My recent visits to Hyundai plants in the Czech Republic and South Korea, as well as a visit to Chery in China and Mahindra in India all depict various levels of advanced production technology with the involvement of manual workers decreasing all the time.

Even here in SA there is a growing measure of automation, which means vehicle manufacturing will no longer be a major source of employment as it was in the 1980s when most of the operations were carried out by the workers themselves and not by robots.

The past decade has seen more and more attention being paid to cutting the impact on the environment of motor vehicle production and on the operation of the vehicles themselves.

The Green era has certainly arrived. However, the major thrust of clean propulsion, being pure electric motors, seems to be foundering, with discounting being the name of the game to dispose of excess stock, particularly in the US, which is the major market for ecotechnology.

The demand for hybrid vehicles, using a combination of batteries and an internal combustion engine — either petrol or diesel — as a power source continues to gain momentum, particularly in First World countries.

But the internal combustion engine is still seen as the prime power force for years to come, although they are being downsized and turbocharged so they use less fuel and emit fewer harmful emissions.

The opposite is happening with transmissions, where they are getting more and more gear ratios and becoming increasingly complex, with double clutches, continuously variable ratios and the like.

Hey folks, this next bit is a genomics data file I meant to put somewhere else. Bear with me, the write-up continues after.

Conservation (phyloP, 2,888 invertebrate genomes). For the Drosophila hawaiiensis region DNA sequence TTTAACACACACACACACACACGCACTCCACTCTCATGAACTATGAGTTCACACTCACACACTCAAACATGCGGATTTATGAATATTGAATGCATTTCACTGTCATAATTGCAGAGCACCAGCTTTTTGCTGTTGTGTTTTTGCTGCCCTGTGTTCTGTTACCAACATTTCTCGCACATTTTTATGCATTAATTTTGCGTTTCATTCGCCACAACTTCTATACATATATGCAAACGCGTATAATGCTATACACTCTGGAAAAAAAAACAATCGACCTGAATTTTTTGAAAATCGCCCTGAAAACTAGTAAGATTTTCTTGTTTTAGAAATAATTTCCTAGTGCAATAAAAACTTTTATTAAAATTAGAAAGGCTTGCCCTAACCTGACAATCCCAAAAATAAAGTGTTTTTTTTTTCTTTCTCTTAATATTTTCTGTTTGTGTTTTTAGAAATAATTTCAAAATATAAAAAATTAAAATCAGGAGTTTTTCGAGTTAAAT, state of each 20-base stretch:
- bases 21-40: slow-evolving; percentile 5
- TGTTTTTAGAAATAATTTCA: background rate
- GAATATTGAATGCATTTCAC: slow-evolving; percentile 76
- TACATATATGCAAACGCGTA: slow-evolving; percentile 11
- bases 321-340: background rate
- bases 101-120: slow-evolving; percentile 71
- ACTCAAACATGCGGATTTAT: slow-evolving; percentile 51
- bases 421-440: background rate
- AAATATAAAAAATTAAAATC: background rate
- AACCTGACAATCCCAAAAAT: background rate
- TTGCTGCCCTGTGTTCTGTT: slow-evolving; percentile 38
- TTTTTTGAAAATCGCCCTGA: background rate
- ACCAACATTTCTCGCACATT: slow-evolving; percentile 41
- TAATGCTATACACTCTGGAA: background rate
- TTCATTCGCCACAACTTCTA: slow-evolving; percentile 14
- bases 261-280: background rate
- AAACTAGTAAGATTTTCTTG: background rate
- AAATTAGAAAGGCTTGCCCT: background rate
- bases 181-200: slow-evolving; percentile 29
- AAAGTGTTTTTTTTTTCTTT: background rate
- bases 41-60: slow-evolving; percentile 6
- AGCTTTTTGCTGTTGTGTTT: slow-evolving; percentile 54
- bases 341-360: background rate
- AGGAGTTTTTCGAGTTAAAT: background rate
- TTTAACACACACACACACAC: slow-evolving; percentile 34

Electronics is another area of phenomenal progress, with many features aimed at improving all aspects of safety — both active and passive — while the latest thrust is to increase levels of connectivity between drivers and their vehicles as well as the outside world.

Although the increasing use of electronics is resulting in safer and more economical motoring there is a downside and this is in the realm of the reliability of these systems.

Most manufacturers have had to deal with problems and resultant recalls due to malfunctions of safety critical items, with global leader Toyota having to recall millions of its products in recent years.

Hardly a day goes by that one does not hear of one or another manufacturer announcing a recall campaign, most of them related to electronic equipment.

However, the public has been a big winner over the decade, not only in the way the cost of new vehicles has been contained and the added levels of refinement, particularly in terms of fit and finish, but also in terms of reduced running costs.

The reasons are longer warranties, service or maintenance plans built into the purchase price, longer intervals between services and much improved fuel consumption as the fuel price rises.

Where do we go from here?

It is unlikely that the pace of advance will continue at the rate that it has over the past 10 years, but the motor vehicle will always remain a critical part of our environment.

However, private usage is likely to be curtailed in many of the densely populated countries as public transport options improve to prevent gridlocked traffic in many of the world’s largest cities.